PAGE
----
Triathlon is a hobby, for me and many others who will never make a career out of it. A leisure-time pursuit undertaken for pleasure. Some people think that our hobby doesn’t sound very pleasurable. During this year’s Aberfeldy Middle Distance tri I started to see their point. It was an unpleasant struggle and made me question continuously what I was doing it for. Why was I continuing to cycle when I was whole-body shivering and couldn’t work out whether my fingers were frozen solid or just stuck together with energy gel? Why was I continuing to run towards the turnaround point knowing that every step took me further from Aberfeldy – the nearest cuppa and hot shower – while my Achilles ached, my feet were prickling with pins and needles and my spirits flagged? Why was I doing this ‘for fun’ in my spare time? I had no answers. Continue reading “My most unpleasant race to date: Aberfeldy 2015”
In the week before the race I intended to write a short blog post about how I thought I could have prepared differently for the event, without the benefit of post-race hindsight. Then I’d reassess after the race and see if I was correct, or was worrying about nothing or about the wrong things. It would have been so neat, but I never got round to it (such an amateur blogger).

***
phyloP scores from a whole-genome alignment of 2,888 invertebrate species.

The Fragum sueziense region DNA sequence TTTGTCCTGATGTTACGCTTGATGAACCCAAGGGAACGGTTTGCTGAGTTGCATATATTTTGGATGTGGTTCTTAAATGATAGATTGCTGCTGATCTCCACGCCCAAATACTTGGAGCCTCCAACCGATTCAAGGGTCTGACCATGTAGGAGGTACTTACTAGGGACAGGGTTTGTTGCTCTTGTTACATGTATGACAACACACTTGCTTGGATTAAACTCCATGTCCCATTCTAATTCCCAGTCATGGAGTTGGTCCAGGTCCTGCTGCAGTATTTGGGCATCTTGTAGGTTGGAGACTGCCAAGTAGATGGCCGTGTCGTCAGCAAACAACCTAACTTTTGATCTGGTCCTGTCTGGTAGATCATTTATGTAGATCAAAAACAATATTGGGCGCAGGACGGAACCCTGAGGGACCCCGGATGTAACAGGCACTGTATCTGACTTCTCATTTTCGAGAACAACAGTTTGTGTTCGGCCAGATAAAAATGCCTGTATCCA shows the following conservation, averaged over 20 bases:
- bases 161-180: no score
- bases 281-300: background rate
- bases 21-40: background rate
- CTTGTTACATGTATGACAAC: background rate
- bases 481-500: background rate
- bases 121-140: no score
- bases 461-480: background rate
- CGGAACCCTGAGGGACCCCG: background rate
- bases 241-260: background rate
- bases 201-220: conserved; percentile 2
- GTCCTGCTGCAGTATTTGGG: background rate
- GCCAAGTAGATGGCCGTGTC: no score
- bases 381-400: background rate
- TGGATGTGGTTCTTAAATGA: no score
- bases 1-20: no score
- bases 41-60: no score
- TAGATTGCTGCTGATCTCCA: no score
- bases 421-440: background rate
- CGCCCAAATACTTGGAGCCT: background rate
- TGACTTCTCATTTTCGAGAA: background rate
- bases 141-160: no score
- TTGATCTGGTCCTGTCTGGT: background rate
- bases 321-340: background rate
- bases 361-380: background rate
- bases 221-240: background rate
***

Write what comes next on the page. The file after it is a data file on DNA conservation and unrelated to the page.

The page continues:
This week I competed in a 10K race with 4349 other people, even though I was running alone, and could pick my own route and start time. Most of my competitors weren’t even in the same country as me. This was a new experience for me, and a good one. Before explaining how it worked I need to introduce you to my favourite bit of running/cycling geekery: the mobile phone app Strava. It’s not an exaggeration: this app has revolutionised my training, and has really motivated me. The app uses the phone’s GPS to record speed and distance during my runs and cycles: while there are other apps that do this I’ve never found one that works as well as Strava.
So why is it so good? Continue reading “Week Eleven: virtual 10K”